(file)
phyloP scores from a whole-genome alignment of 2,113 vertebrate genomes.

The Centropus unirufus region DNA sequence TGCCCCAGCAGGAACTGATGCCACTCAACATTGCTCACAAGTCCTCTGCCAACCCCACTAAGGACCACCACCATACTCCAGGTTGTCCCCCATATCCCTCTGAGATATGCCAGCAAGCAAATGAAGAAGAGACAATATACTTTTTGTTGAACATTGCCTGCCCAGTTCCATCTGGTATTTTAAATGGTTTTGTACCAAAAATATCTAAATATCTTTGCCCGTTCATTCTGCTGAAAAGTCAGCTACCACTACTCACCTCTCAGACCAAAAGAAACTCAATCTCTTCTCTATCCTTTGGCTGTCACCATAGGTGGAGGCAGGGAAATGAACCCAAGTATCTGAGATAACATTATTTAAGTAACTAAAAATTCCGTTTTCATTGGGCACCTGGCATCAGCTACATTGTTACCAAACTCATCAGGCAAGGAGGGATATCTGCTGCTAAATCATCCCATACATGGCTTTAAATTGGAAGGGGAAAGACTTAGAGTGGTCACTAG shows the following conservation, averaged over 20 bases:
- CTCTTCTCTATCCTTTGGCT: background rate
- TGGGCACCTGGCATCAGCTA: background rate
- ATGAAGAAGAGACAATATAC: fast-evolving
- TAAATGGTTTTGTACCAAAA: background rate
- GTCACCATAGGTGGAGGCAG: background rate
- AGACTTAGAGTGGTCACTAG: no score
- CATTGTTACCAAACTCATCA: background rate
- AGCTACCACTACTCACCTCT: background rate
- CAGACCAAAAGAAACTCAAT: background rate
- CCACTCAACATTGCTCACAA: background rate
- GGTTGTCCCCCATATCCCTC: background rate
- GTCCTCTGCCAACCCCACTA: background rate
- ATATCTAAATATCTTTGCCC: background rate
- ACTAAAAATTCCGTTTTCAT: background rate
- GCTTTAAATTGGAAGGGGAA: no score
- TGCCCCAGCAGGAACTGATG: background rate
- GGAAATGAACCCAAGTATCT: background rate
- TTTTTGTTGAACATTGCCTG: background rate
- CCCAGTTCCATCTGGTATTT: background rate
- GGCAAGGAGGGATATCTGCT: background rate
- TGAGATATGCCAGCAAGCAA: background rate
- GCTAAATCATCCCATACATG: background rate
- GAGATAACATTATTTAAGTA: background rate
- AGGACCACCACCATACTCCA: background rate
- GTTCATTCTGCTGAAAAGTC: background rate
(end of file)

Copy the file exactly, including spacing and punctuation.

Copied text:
phyloP scores from a whole-genome alignment of 2,113 vertebrate genomes.

The Centropus unirufus region DNA sequence TGCCCCAGCAGGAACTGATGCCACTCAACATTGCTCACAAGTCCTCTGCCAACCCCACTAAGGACCACCACCATACTCCAGGTTGTCCCCCATATCCCTCTGAGATATGCCAGCAAGCAAATGAAGAAGAGACAATATACTTTTTGTTGAACATTGCCTGCCCAGTTCCATCTGGTATTTTAAATGGTTTTGTACCAAAAATATCTAAATATCTTTGCCCGTTCATTCTGCTGAAAAGTCAGCTACCACTACTCACCTCTCAGACCAAAAGAAACTCAATCTCTTCTCTATCCTTTGGCTGTCACCATAGGTGGAGGCAGGGAAATGAACCCAAGTATCTGAGATAACATTATTTAAGTAACTAAAAATTCCGTTTTCATTGGGCACCTGGCATCAGCTACATTGTTACCAAACTCATCAGGCAAGGAGGGATATCTGCTGCTAAATCATCCCATACATGGCTTTAAATTGGAAGGGGAAAGACTTAGAGTGGTCACTAG shows the following conservation, averaged over 20 bases:
- CTCTTCTCTATCCTTTGGCT: background rate
- TGGGCACCTGGCATCAGCTA: background rate
- ATGAAGAAGAGACAATATAC: fast-evolving
- TAAATGGTTTTGTACCAAAA: background rate
- GTCACCATAGGTGGAGGCAG: background rate
- AGACTTAGAGTGGTCACTAG: no score
- CATTGTTACCAAACTCATCA: background rate
- AGCTACCACTACTCACCTCT: background rate
- CAGACCAAAAGAAACTCAAT: background rate
- CCACTCAACATTGCTCACAA: background rate
- GGTTGTCCCCCATATCCCTC: background rate
- GTCCTCTGCCAACCCCACTA: background rate
- ATATCTAAATATCTTTGCCC: background rate
- ACTAAAAATTCCGTTTTCAT: background rate
- GCTTTAAATTGGAAGGGGAA: no score
- TGCCCCAGCAGGAACTGATG: background rate
- GGAAATGAACCCAAGTATCT: background rate
- TTTTTGTTGAACATTGCCTG: background rate
- CCCAGTTCCATCTGGTATTT: background rate
- GGCAAGGAGGGATATCTGCT: background rate
- TGAGATATGCCAGCAAGCAA: background rate
- GCTAAATCATCCCATACATG: background rate
- GAGATAACATTATTTAAGTA: background rate
- AGGACCACCACCATACTCCA: background rate
- GTTCATTCTGCTGAAAAGTC: background rate